The most difficult - yet so easy to understand - problem in the world!

Take any natural number nn. If nn is even, divide it by 22 to get n/2n / 2. If nn is odd, multiply it by 33 and add 11 to obtain 3n+13n + 1. Repeat the process indefinitely. The problem is to prove that no matter what number you start with, you will always eventually reach 11.

Don't be fooled by the simplicity of this problem, great mathematicians like Erdős had great trouble proving it. The latter even said: "Mathematics may not be ready for such problems."

Note by حكيم الفيلسوف الضائع
5 years, 5 months ago

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Comments

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When do you predict that the Collatz conjecture will be solved? @Sharky Kesa @Daniel Liu @Daniel Chiu @Trevor B.

Elliott Macneil - 5 years, 5 months ago

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Possibly in the next decade given the number of young mathematicians rising up and are being seen on Brilliant.

Sharky Kesa - 5 years, 5 months ago

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The Collatz Conjecture? or The Ulam's Conjecture?

Mu'amar Musa Nurwigantara - 5 years, 5 months ago

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It's commonly named after Collatz name but it is also named Ulam's conjecture because he used to talk about it in the lectures he gave.

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I did not understand what were you saying about odd numbers. Even one is true but can you explain me the odd process ?

Kushagra Sahni - 5 years, 5 months ago

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@Kushagra Sahni Start with any natural number. If the number is even, divide it by two. If it is odd, triple it and add one. Repeat the process with the new number so formed. Ultimately the number 1 is reached.

Shourya Pandey - 5 years, 5 months ago

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@Shourya Pandey Even one is true. But what about odd ? Let the no. be 5. if we triple it and add one, we will get 16 and then 49 then 148 ......... Which I don't think would approach 1. Or am I not getting the process. Can u explain the process with examples.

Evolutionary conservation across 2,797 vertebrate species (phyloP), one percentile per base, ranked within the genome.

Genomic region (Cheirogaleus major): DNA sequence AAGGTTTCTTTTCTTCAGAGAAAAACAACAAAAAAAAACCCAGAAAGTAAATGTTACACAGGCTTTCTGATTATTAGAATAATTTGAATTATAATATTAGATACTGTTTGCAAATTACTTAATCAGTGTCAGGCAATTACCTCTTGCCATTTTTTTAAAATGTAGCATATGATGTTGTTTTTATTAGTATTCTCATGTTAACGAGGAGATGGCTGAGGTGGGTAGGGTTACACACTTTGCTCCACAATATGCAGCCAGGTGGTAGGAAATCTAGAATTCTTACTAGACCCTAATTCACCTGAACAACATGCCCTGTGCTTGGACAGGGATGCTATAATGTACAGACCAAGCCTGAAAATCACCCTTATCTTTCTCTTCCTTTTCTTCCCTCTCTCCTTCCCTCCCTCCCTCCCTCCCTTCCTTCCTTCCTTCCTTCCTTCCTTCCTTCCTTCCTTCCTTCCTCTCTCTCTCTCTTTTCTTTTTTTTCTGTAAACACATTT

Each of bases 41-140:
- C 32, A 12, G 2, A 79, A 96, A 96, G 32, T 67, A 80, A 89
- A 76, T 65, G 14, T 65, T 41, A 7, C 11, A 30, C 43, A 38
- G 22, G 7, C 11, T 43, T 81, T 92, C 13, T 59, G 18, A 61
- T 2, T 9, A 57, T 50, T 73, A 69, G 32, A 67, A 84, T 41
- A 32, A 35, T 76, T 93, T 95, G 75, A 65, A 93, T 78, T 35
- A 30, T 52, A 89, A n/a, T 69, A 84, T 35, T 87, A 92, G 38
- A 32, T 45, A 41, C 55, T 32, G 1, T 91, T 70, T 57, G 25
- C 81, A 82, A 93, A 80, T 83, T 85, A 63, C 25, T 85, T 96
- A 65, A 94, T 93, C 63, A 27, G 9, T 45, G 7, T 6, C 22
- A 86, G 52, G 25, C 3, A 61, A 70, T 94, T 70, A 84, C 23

Kushagra Sahni - 5 years, 5 months ago

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@Kushagra Sahni When you got 16, you'll have to use the operation we restricted to even numbers, that is: n/2n/2. And so you will get 8. Repeat it again you'll have 4, then 2, then 1!

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@حكيم الفيلسوف الضائع OK. Now I got it very well. Thanks

Kushagra Sahni - 5 years, 5 months ago

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@Kushagra Sahni You're welcome!

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@Kushagra Sahni You have done the operation wrong. Lets call the operation C(x) where x is your starting number.

C(5)=16,C(16)=8,C(8)=4,C(4)=2,C(2)=1C(5) = 16, C(16) = 8, C(8) = 4, C(4) = 2, C(2) = 1. And thus the operation ends.

Sharky Kesa - 5 years, 5 months ago

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I also thought this ....one day....Thanks for posting it

Archiet Dev - 5 years, 5 months ago

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couldn't we just consider it true until proven wrong? =)

Gmasha Hussain - 5 years, 4 months ago

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That wouldn't be helpful in any way.

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Yep, just taking the lazy way out.

Gmasha Hussain - 5 years, 4 months ago

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Wouldn't it be correct if I say it will also reach every time reach 2 .

Utkarsh Dwivedi - 5 years, 5 months ago

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No. If you start on 2 itself, then you will have to carry out the operation n/2 anyway. You have to COMPLETE the sequence and hence end with 1.

Yuxuan Seah - 5 years, 4 months ago

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But by starting with 2 , 2 comes in our sequence. How will you write the sequence - only 1 or 2 , 1. Consider the following example - We take n = 5 .Then how would you write the sequence like this - 5 , 16 , 8 , 4 , 2 , 1 or simply ignoring 5, by - 16, 8 , 4 , 2 , 1. Of course first one 's correct so we could never ever find a sequence except n = 1 in which two does not come.

Utkarsh Dwivedi - 5 years, 4 months ago

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Le problème de Syracuse ;)

Antony Diaz - 5 years, 5 months ago

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